At a cost of $49.99 per year (which can be reduced to $35 per year for the first year using our exclusive 30% discount), you’ll be able to read any number of blinks at any time you like, as well as unlock passage highlighting (useful for remembering the most interesting places in the blinks you read and getting back to them later). The Plus version also allows storing the blinks locally on your mobile device and reading them without an Internet connection, which is ideal for flights and other transportation modes with low or no network availability.

The Blinkist Premium plan will set you back $79.99 and, in addition to all above mentioned features of Plus, will unlock the full audio versions of all blinks; those can also be stored on your smartphone or tablet for offline listening. Apart from that, you will be able to sync your highlights with your Evernote account and send blinks directly to your Kindle for a more eye-friendly reading experience.

Pros and Cons

In this section we will summarize the advantages of using Blinkist as well as point out certain areas for improvement:

  • Access to condensed summaries of the best non-fiction books gives the opportunity to absorb maximum knowledge and wisdom, flexibly and quickly.
  • Web interface as well as mobile apps for both Android and iOS devices. Possibility to sync the personal blink library into a Kindle.
  • Less expensive than any existing competing service of book abstracts, given the library size and available features.
  • Useful for pre-selecting the books for reading in full as well as acquainting yourself with new ideas, concepts, and facts. Can be synced with an Evernote account.
  • The audio version of the content allows for distraction-free absorption of the abstracts while reducing eye strain.
  • The highlighting feature enables storing specific snippets and retrieving the most important parts of the blinks later on.
  • Possibility to store text and audio versions of blinks in local memory and reading/listening to them later on, regardless of Internet availability.
  • Clean and modern design of both the web and mobile versions of the app; the interface is easy to learn and intuitive to use.
  • While using the mobile app, the library might sometimes need to be refreshed manually (by holding and pulling down on the screen) to stay current with the blinks added from the web interface.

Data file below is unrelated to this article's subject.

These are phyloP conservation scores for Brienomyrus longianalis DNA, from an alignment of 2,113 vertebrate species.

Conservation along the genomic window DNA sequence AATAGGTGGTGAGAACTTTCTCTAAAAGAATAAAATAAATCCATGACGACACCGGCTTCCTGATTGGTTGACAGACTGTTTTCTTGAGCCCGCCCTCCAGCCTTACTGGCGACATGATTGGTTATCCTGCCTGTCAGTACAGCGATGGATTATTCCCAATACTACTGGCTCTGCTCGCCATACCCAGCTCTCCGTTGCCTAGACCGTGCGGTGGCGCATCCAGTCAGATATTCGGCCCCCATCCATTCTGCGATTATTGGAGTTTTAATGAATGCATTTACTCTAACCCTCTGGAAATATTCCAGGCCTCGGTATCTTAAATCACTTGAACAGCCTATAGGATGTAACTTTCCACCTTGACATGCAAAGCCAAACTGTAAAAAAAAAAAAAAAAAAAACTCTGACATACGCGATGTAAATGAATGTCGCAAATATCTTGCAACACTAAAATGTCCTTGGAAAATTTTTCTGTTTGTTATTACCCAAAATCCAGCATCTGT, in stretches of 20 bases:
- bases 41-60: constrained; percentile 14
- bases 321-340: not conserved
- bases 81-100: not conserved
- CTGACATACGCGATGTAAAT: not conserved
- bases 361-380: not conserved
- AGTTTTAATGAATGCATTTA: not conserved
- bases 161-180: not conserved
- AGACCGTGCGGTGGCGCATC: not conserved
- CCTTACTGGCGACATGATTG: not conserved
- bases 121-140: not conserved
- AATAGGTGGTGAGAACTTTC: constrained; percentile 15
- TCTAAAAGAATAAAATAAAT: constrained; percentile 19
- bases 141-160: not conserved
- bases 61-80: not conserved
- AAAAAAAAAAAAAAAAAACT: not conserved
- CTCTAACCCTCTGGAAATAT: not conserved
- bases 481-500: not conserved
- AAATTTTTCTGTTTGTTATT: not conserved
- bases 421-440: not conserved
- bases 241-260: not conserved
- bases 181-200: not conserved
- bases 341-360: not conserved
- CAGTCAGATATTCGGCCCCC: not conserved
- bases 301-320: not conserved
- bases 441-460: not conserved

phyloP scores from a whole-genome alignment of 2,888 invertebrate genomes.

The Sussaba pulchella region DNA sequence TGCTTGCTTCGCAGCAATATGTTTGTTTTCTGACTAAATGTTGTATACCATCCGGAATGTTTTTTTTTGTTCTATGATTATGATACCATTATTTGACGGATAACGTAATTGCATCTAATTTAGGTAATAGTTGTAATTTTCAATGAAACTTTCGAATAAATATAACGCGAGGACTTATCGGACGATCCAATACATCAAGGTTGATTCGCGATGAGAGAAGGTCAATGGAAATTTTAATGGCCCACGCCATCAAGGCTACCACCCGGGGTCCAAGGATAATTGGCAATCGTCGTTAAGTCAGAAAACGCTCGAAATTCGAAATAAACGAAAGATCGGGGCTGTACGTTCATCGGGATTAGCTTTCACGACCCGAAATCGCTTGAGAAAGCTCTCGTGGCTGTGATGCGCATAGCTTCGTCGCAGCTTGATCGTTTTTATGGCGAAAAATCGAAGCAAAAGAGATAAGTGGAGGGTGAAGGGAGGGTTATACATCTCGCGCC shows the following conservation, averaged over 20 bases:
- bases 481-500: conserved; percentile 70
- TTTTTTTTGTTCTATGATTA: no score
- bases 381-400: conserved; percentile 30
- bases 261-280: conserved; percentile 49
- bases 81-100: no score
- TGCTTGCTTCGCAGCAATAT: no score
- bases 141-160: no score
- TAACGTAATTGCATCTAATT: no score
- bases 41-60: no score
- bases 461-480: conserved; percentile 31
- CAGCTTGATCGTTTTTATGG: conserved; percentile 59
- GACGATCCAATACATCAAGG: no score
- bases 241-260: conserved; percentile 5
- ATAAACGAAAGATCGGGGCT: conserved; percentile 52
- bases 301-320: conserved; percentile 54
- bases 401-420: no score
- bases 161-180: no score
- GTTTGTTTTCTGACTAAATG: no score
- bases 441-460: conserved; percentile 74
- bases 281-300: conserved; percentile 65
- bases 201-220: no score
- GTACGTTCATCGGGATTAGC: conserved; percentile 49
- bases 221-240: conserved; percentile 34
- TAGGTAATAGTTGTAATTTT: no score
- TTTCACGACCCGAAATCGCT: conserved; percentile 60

• It is not yet possible to recommend the blinks you read to other people who use Blinkist directly from within the app (need to share a link instead).

Blinkist for Teams

The company has recently unveiled a new offering, which is in practice an additional pricing plan: Blinkist for Teams. It works exactly as you’d expect – a bulk subscription option for 10+ people, each getting all the features of Blinkist Premium at a discount. The latter depends on the number of user accounts you purchase and ranges from 32% ($549 for 10 people, or $54.9 per person per year) to 50% ($1999 for 50 people, or $39.99 per person per year). In order to obtain custom pricing for larger teams you will need to contact Blinkist directly.

Apart from the hefty discount, the main benefits of giving your entire team access to a library of condensed non-fiction bestsellers are better mutual understanding due to multi-disciplinary new knowledge and insights, as well as tighter bonding because of all the additional shared subjects to discuss and books to experience.

Notable Competitors

While Blinkist is not the only non-fiction abstract service in existence, there are certain important features that help it differentiate from similar products. Among the closest competitors, it is worth mentioning getAbstract, Joosr, and Instaread, with the former being the most comprehensive alternative. Let’s see how they stack up against Blinkist:

Blinkist vs getAbstract

While the former focuses primarily on personal and SME use, getAbstract is geared towards corporate clients, offering a library of condensed non-fiction books (some of them highly technical), articles, video talks and economic reports. The collection is much wider than that of Blinkist, offering 5000+ titles for the Starter and Starter+ plans and over 15000 titles for the more advanced plans. The catch? The smaller library does not contain such topics as Leadership, Management, Sales, Finance, and Marketing, which effectively means that these (rather popular) categories are not available for personal plans.

In terms of pricing, getAbstract offers four plans, with the least expensive, Starter, costing $68 per year, which is some 25% more expensive than the comparable Blinkist Plus plan. The audio-enabled Starter+ plan costs $115 per year, which is an even wider price gap compared to the respective Blinkist Premium subscription. The Pro plan with full access to the library will set you back a whopping $348 per year, and the Company plan pricing depends on the specific needs of the user. There are also two separate offers for students, though, which cost $22 and $45 for a limited or full library, respectively.